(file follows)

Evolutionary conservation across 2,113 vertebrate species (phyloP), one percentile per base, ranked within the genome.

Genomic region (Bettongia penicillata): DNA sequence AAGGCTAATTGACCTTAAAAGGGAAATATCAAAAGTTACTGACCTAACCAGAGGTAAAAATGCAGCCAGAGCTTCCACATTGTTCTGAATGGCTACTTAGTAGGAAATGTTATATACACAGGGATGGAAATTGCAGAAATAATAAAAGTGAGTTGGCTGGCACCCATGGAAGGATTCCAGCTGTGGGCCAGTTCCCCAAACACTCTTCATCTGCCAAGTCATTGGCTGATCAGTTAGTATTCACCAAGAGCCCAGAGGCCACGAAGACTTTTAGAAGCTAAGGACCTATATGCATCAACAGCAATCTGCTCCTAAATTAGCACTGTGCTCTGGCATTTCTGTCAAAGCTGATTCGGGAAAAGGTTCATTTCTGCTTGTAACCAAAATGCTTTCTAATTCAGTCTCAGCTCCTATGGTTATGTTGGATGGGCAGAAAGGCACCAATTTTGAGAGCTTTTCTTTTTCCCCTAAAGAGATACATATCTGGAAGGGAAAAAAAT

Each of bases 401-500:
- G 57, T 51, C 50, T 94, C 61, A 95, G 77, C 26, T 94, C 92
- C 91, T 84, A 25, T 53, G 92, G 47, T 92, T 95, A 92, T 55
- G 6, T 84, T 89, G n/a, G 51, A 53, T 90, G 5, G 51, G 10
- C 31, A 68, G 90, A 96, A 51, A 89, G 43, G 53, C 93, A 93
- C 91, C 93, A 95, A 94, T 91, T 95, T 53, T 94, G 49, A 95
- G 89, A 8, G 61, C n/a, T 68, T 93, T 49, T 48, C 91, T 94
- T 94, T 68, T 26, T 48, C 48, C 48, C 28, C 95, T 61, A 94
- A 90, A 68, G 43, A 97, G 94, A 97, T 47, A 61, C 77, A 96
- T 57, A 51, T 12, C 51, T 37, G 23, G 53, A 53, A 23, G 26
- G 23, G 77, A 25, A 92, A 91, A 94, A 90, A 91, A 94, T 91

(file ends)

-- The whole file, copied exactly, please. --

Evolutionary conservation across 2,113 vertebrate species (phyloP), one percentile per base, ranked within the genome.

Genomic region (Bettongia penicillata): DNA sequence AAGGCTAATTGACCTTAAAAGGGAAATATCAAAAGTTACTGACCTAACCAGAGGTAAAAATGCAGCCAGAGCTTCCACATTGTTCTGAATGGCTACTTAGTAGGAAATGTTATATACACAGGGATGGAAATTGCAGAAATAATAAAAGTGAGTTGGCTGGCACCCATGGAAGGATTCCAGCTGTGGGCCAGTTCCCCAAACACTCTTCATCTGCCAAGTCATTGGCTGATCAGTTAGTATTCACCAAGAGCCCAGAGGCCACGAAGACTTTTAGAAGCTAAGGACCTATATGCATCAACAGCAATCTGCTCCTAAATTAGCACTGTGCTCTGGCATTTCTGTCAAAGCTGATTCGGGAAAAGGTTCATTTCTGCTTGTAACCAAAATGCTTTCTAATTCAGTCTCAGCTCCTATGGTTATGTTGGATGGGCAGAAAGGCACCAATTTTGAGAGCTTTTCTTTTTCCCCTAAAGAGATACATATCTGGAAGGGAAAAAAAT

Each of bases 401-500:
- G 57, T 51, C 50, T 94, C 61, A 95, G 77, C 26, T 94, C 92
- C 91, T 84, A 25, T 53, G 92, G 47, T 92, T 95, A 92, T 55
- G 6, T 84, T 89, G n/a, G 51, A 53, T 90, G 5, G 51, G 10
- C 31, A 68, G 90, A 96, A 51, A 89, G 43, G 53, C 93, A 93
- C 91, C 93, A 95, A 94, T 91, T 95, T 53, T 94, G 49, A 95
- G 89, A 8, G 61, C n/a, T 68, T 93, T 49, T 48, C 91, T 94
- T 94, T 68, T 26, T 48, C 48, C 48, C 28, C 95, T 61, A 94
- A 90, A 68, G 43, A 97, G 94, A 97, T 47, A 61, C 77, A 96
- T 57, A 51, T 12, C 51, T 37, G 23, G 53, A 53, A 23, G 26
- G 23, G 77, A 25, A 92, A 91, A 94, A 90, A 91, A 94, T 91